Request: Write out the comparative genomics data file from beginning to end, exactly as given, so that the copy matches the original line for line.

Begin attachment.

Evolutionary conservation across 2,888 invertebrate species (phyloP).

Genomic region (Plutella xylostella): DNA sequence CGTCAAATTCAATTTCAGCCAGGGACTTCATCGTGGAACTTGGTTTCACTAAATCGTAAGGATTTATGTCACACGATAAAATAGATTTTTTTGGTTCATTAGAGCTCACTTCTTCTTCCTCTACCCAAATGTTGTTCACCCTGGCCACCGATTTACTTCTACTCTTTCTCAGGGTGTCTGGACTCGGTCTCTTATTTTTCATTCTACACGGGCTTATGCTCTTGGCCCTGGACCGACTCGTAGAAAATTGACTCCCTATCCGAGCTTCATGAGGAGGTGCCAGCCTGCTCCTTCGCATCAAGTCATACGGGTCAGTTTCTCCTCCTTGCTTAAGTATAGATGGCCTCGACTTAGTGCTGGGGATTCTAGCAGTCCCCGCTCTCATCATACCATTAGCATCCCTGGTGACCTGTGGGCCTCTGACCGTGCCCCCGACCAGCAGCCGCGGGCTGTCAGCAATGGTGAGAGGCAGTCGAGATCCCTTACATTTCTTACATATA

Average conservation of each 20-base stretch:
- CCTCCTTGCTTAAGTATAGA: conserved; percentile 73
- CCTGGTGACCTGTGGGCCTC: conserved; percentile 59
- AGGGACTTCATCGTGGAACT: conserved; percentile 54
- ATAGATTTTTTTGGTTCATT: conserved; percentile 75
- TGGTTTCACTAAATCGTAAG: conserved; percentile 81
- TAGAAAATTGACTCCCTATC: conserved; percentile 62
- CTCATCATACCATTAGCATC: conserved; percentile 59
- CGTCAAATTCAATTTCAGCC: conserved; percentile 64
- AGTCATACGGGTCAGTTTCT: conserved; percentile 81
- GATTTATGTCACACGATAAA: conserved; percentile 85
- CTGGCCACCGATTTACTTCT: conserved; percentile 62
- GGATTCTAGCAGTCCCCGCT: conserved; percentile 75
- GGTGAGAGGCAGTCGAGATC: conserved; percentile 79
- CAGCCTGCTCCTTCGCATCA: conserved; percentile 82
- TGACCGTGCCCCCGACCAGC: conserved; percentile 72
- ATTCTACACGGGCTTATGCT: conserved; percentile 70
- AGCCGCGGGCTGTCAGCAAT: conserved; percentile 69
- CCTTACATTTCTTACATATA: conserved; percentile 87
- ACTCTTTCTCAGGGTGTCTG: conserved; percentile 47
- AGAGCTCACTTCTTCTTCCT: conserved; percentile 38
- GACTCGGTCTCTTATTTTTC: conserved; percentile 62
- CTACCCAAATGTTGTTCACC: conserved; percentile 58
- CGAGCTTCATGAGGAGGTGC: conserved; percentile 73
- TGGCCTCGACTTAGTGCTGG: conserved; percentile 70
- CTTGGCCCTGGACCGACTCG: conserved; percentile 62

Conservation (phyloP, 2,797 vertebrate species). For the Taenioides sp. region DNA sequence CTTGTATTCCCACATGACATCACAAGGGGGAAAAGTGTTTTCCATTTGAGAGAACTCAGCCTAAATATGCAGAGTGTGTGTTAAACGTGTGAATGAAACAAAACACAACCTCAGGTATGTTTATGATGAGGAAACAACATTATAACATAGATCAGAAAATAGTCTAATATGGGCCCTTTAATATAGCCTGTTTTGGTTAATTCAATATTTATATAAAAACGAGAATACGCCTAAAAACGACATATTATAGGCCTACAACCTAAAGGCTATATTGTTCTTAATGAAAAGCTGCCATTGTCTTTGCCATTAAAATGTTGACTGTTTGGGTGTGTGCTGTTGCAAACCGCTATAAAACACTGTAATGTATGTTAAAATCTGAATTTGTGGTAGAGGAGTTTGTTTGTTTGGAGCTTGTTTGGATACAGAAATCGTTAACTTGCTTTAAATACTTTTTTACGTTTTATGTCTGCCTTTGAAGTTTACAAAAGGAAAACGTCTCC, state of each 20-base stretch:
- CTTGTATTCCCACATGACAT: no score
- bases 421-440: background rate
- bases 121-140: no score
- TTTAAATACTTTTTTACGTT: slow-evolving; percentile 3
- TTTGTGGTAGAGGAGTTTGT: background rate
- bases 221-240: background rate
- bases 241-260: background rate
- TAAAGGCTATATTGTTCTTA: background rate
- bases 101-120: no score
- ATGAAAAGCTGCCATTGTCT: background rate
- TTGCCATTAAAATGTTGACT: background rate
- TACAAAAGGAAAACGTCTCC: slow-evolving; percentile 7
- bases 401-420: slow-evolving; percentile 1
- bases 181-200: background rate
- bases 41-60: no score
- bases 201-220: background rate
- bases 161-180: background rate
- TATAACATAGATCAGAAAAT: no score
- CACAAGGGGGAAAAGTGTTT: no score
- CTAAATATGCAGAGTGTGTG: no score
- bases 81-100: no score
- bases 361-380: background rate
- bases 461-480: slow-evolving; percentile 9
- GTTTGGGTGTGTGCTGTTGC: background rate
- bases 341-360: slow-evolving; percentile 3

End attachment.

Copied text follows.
Evolutionary conservation across 2,888 invertebrate species (phyloP).

Genomic region (Plutella xylostella): DNA sequence CGTCAAATTCAATTTCAGCCAGGGACTTCATCGTGGAACTTGGTTTCACTAAATCGTAAGGATTTATGTCACACGATAAAATAGATTTTTTTGGTTCATTAGAGCTCACTTCTTCTTCCTCTACCCAAATGTTGTTCACCCTGGCCACCGATTTACTTCTACTCTTTCTCAGGGTGTCTGGACTCGGTCTCTTATTTTTCATTCTACACGGGCTTATGCTCTTGGCCCTGGACCGACTCGTAGAAAATTGACTCCCTATCCGAGCTTCATGAGGAGGTGCCAGCCTGCTCCTTCGCATCAAGTCATACGGGTCAGTTTCTCCTCCTTGCTTAAGTATAGATGGCCTCGACTTAGTGCTGGGGATTCTAGCAGTCCCCGCTCTCATCATACCATTAGCATCCCTGGTGACCTGTGGGCCTCTGACCGTGCCCCCGACCAGCAGCCGCGGGCTGTCAGCAATGGTGAGAGGCAGTCGAGATCCCTTACATTTCTTACATATA

Average conservation of each 20-base stretch:
- CCTCCTTGCTTAAGTATAGA: conserved; percentile 73
- CCTGGTGACCTGTGGGCCTC: conserved; percentile 59
- AGGGACTTCATCGTGGAACT: conserved; percentile 54
- ATAGATTTTTTTGGTTCATT: conserved; percentile 75
- TGGTTTCACTAAATCGTAAG: conserved; percentile 81
- TAGAAAATTGACTCCCTATC: conserved; percentile 62
- CTCATCATACCATTAGCATC: conserved; percentile 59
- CGTCAAATTCAATTTCAGCC: conserved; percentile 64
- AGTCATACGGGTCAGTTTCT: conserved; percentile 81
- GATTTATGTCACACGATAAA: conserved; percentile 85
- CTGGCCACCGATTTACTTCT: conserved; percentile 62
- GGATTCTAGCAGTCCCCGCT: conserved; percentile 75
- GGTGAGAGGCAGTCGAGATC: conserved; percentile 79
- CAGCCTGCTCCTTCGCATCA: conserved; percentile 82
- TGACCGTGCCCCCGACCAGC: conserved; percentile 72
- ATTCTACACGGGCTTATGCT: conserved; percentile 70
- AGCCGCGGGCTGTCAGCAAT: conserved; percentile 69
- CCTTACATTTCTTACATATA: conserved; percentile 87
- ACTCTTTCTCAGGGTGTCTG: conserved; percentile 47
- AGAGCTCACTTCTTCTTCCT: conserved; percentile 38
- GACTCGGTCTCTTATTTTTC: conserved; percentile 62
- CTACCCAAATGTTGTTCACC: conserved; percentile 58
- CGAGCTTCATGAGGAGGTGC: conserved; percentile 73
- TGGCCTCGACTTAGTGCTGG: conserved; percentile 70
- CTTGGCCCTGGACCGACTCG: conserved; percentile 62

Conservation (phyloP, 2,797 vertebrate species). For the Taenioides sp. region DNA sequence CTTGTATTCCCACATGACATCACAAGGGGGAAAAGTGTTTTCCATTTGAGAGAACTCAGCCTAAATATGCAGAGTGTGTGTTAAACGTGTGAATGAAACAAAACACAACCTCAGGTATGTTTATGATGAGGAAACAACATTATAACATAGATCAGAAAATAGTCTAATATGGGCCCTTTAATATAGCCTGTTTTGGTTAATTCAATATTTATATAAAAACGAGAATACGCCTAAAAACGACATATTATAGGCCTACAACCTAAAGGCTATATTGTTCTTAATGAAAAGCTGCCATTGTCTTTGCCATTAAAATGTTGACTGTTTGGGTGTGTGCTGTTGCAAACCGCTATAAAACACTGTAATGTATGTTAAAATCTGAATTTGTGGTAGAGGAGTTTGTTTGTTTGGAGCTTGTTTGGATACAGAAATCGTTAACTTGCTTTAAATACTTTTTTACGTTTTATGTCTGCCTTTGAAGTTTACAAAAGGAAAACGTCTCC, state of each 20-base stretch:
- CTTGTATTCCCACATGACAT: no score
- bases 421-440: background rate
- bases 121-140: no score
- TTTAAATACTTTTTTACGTT: slow-evolving; percentile 3
- TTTGTGGTAGAGGAGTTTGT: background rate
- bases 221-240: background rate
- bases 241-260: background rate
- TAAAGGCTATATTGTTCTTA: background rate
- bases 101-120: no score
- ATGAAAAGCTGCCATTGTCT: background rate
- TTGCCATTAAAATGTTGACT: background rate
- TACAAAAGGAAAACGTCTCC: slow-evolving; percentile 7
- bases 401-420: slow-evolving; percentile 1
- bases 181-200: background rate
- bases 41-60: no score
- bases 201-220: background rate
- bases 161-180: background rate
- TATAACATAGATCAGAAAAT: no score
- CACAAGGGGGAAAAGTGTTT: no score
- CTAAATATGCAGAGTGTGTG: no score
- bases 81-100: no score
- bases 361-380: background rate
- bases 461-480: slow-evolving; percentile 9
- GTTTGGGTGTGTGCTGTTGC: background rate
- bases 341-360: slow-evolving; percentile 3